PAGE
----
Another big force for change is the European Union's General Data Protection Regulation (GDPR), which goes into effect this month. It requires all organizations with data belonging to EU citizens to meet certain requirements, such as breach notification, right to access, right to be forgotten, data portability, privacy by design and the appointment of a data protection officer.
The regulatory change is putting increased pressure on organizations to ensure that they know what data they have and where it resides and that they are properly securing that data. It's a tall order, and it is requiring many enterprises to put on the brakes and rethink their big data strategies.
4. The Need for Speed
At the same time they are feeling the need to slow down to deal with data governance issues, many enterprises are also experiencing demand for ever-faster big data analytics.
In the NewVantage survey, 47.8 percent of executives said that their primary use of big data was for "near real-time, intra-day dashboards and operational reporting, or for real-time, interactive, or streaming customer-facing or mission-critical applications." That's a significant development because the traditional use for data analytics has been to perform batch reporting on a daily, weekly or monthly basis.
Similarly, a Syncsort survey found that 60.4 percent of respondents were interested in real-time analytics.
In order to meet that need for real-time or near real-time performance, organizations are increasingly turning to in-memory technology. Because processing data in memory (RAM) is much, much faster than accessing data stored on a hard drive or even a solid state drive, in-memory technology can lead to extraordinary speed improvements.
In fact, SAP claims that its proprietary HANA technology has helped some companies speed up their business processes by as much as 10,000 times. While most companies don't experience that level of performance gains, SAP isn't alone in making dramatic claims for in-memory technology. Apache Spark, an open source big data analytics engine that runs in memory, boasts that it can run workloads up to 100 times faster than the standard Hadoop engine.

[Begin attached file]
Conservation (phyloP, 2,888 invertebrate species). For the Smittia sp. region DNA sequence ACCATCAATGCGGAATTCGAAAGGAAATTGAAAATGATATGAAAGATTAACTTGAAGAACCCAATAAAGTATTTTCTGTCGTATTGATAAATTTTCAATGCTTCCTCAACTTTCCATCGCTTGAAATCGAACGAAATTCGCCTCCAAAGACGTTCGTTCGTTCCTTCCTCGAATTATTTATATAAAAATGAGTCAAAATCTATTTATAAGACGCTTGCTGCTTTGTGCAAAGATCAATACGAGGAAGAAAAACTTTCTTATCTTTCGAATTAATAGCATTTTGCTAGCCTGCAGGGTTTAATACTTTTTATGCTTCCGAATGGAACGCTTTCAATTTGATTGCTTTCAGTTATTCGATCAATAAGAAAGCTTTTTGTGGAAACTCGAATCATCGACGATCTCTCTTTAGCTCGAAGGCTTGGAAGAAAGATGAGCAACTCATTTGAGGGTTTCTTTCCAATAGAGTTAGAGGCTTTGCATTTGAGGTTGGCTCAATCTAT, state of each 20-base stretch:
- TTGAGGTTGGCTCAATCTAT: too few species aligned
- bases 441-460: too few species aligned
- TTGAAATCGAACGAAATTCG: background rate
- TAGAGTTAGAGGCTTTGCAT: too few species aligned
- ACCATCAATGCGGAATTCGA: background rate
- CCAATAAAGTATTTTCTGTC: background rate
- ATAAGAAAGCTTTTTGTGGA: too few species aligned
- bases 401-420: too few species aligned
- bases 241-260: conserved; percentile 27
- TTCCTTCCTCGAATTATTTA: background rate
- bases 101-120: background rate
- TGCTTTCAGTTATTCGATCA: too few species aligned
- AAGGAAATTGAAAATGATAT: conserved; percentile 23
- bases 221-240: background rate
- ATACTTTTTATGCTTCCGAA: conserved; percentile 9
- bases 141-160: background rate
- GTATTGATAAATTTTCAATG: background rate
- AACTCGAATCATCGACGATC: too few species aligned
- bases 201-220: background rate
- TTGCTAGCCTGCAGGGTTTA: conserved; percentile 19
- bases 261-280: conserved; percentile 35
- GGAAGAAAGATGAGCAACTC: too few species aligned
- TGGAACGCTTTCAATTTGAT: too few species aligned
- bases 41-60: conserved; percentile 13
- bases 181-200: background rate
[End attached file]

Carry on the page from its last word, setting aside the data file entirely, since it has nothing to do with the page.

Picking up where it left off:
Enterprises seem to be taking note of these performance improvements. Vendor Qubole has reported that among its customers Apache Spark usage in terms of compute hours grew 298 percent between 2017 and 2018. When you look at the number of commands run on Apache Spark, the growth is even more impressive: total commands run on Spark increased 439 percent between 2017 and 2018.
In some ways, this need for speed is driving the three other big data macro trends, as well. Organizations move big data to the cloud, in part, because they hope for performance gains. They invest in machine learning and AI, at least in part, because they hope to gain faster, better insights. And they are experiencing challenges related to data governance and compliance, at least in part, because they have been so fast to embrace big data technologies without first solving all their data quality, privacy, security and compliance issues.
In the near future, expect all four of these trends to continue and intensify as organizations look for new ways to use big data to disrupt their industries and gain competitive advantage.